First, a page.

Whew.  I probably missed a development along the way.

Oh yeah, the House unanimously approved the resolution for their Investigative Committee.


Q&A #1: What’s That Giant Sucking Sound?

Short answer: It’s the air going out of everything else in the Capitol.


One Republican caught me in the halls this week and reminded me how I had written about the baseball term Wins Above Replacement earlier in the year – before the scandals.  I wrote that Greitens’ wins weren’t anything that anybody else with an R behind their names wouldn’t have achieved.

That Republican said, now his WAR stat is negative.  Anyone else would be getting more wins because there wouldn’t be this enormous distraction in the building and increasing divisiveness among Republicans…


Q&A#2: How Does All This End?

Short answer: My guess: resignation.


First, let me offer the disclaimers that everyone in touch with the governor says he won’t resign.  And let me say that I talk to people everyday who say he will survive.  He will beat the basement affair and slowly rebuild himself and people will move on.

I imagine a different future when I try to guess how this will end up.

I think we’ll see more indictments.  I don’t have inside information.  But there’s a lot of smoke on this Mission Continues donor list.  And if that happens, then there’s the possibility that the MEC consent order he signed isn’t 100% truthful.  That’s be another issue.  And then there’s the Mission Continues email list.  That’s another issue.  Gardner’s office has indicated in court that there still might be something else related to the basement episode beyond the photo.  That’s another issue.

These are the things that there’s some evidence in the public domain regarding.  Forget whether there’s been any shenanigans in the dark money operations that we can’t see.

If you have a piling up for three or four or five indictments, I think any good attorney will be looking out for their client, not their client’s political career.  That means a plea bargain.  And part of the plea is resignation.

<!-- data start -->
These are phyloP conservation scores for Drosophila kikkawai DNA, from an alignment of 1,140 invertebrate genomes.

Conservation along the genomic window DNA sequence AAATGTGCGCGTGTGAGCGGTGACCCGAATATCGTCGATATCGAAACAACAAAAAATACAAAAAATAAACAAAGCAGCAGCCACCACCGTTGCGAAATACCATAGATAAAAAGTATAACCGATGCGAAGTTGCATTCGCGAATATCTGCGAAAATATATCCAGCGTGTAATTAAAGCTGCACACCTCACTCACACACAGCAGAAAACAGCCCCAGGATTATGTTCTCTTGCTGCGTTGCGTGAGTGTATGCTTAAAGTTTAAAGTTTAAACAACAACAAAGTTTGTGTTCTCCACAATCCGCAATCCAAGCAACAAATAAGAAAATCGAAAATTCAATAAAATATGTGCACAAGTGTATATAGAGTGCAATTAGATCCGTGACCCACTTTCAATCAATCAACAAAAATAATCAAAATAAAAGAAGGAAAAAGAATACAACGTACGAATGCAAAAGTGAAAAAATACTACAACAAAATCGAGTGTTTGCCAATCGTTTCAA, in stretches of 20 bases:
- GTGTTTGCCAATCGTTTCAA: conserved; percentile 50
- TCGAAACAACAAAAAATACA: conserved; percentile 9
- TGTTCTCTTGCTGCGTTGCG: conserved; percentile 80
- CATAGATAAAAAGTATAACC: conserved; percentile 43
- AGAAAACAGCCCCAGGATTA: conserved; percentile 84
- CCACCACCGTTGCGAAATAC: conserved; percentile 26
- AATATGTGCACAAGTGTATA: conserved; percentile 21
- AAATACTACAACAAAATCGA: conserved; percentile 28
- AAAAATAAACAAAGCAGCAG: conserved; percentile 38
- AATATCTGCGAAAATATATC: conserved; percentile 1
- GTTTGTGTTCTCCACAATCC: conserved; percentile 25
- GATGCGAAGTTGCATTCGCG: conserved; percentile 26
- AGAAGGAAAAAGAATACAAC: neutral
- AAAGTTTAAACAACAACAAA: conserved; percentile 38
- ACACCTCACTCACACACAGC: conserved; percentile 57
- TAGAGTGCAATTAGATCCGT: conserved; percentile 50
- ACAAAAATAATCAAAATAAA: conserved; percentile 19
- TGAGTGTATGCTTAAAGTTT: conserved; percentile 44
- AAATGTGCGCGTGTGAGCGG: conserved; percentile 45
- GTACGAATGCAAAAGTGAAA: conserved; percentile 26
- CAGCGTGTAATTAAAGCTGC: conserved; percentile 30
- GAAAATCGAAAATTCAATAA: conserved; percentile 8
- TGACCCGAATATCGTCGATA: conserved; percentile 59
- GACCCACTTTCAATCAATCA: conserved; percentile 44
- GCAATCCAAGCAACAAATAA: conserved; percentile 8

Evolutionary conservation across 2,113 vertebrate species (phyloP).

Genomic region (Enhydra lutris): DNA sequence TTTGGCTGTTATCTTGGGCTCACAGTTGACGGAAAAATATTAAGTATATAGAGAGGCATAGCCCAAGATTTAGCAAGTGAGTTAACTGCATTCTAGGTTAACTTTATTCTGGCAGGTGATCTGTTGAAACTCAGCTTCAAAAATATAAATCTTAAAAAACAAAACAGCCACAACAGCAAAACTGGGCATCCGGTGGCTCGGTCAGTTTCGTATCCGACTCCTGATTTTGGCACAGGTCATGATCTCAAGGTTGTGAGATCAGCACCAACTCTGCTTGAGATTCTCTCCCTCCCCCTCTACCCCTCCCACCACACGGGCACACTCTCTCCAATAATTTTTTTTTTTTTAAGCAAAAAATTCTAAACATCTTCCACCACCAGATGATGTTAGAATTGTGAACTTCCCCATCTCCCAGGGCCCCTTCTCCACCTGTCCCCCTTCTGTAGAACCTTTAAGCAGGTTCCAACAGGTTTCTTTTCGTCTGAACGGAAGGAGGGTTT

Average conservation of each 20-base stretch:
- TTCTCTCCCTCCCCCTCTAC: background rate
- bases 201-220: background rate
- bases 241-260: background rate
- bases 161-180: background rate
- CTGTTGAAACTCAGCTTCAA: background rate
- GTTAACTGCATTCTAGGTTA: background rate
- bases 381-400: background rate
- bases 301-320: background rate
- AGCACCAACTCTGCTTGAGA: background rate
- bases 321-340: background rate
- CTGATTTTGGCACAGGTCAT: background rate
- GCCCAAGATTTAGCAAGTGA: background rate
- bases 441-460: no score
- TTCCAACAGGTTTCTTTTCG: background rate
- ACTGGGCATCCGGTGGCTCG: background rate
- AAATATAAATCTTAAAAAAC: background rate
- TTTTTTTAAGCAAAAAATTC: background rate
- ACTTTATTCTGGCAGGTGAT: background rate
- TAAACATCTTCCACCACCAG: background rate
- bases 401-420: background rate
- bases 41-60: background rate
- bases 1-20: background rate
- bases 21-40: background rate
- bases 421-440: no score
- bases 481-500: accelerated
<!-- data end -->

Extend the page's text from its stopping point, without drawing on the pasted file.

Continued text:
That’s my guess.  But of course we’re still very early in all this.  So we’ll see….



Rep. Nate Walker spoke at Marion County Farm Bureau last night.  The meeting was about an hour outside his state rep district, but inside the Senate 18 district.  He hasn’t filed yet, but this seems to be a sign that he will be.  Interesting to note: he seems to have pulled some of his anti-Greitens posts down from his Facebook page – and he didn’t mention the governor in his remarks…


Rep. Lauren Arthur won the Democratic nomination for the June 5 special election in Senate 17.  Press release: “I am honored to receive the Democratic nomination from our local leaders on the Clay County Democratic Committee. If you’re a senior trying to pay for your medicine, a family that hasn’t seen a paycheck increase in years, a woman facing harassment, or a student just trying to go to school -- the Republican establishment in Jefferson City hasn’t been fighting for you…”


One source says that “complaints have been filed against Kim Gardner using unlicensed investigators…”  What it means: we’re looking at hand-to-hand combat for the next couple months…


Among the chattering class there has been some discussion about why political consultant Jeff Roe would take up arms to defend what many consider to be a lost cause in Governor Eric Greitens.  There are two theories: one is that he’s a businessman.  Here’s a client who will pay money, why shouldn’t he do business?  The other is that Roe is thinking that he can keep Greitens afloat at least until November by forestalling a House impeachment.  That means, if Hawley can beat McCaskill, Greitens will be in a position to appoint a new attorney general.  That’s not nothing.  And one MOScouter thinks Todd Graves would be pick.  Graves because “in addition to having the inside track with Roe, he’s actually qualified for the job…”


February’s budget numbers swooned -21% from a year ago.  It confirms the theory that some folks paid their taxes early this year because of the change to federal law, boosting January’s numbers artificially.  The fiscal year-to-date number is now +4.42%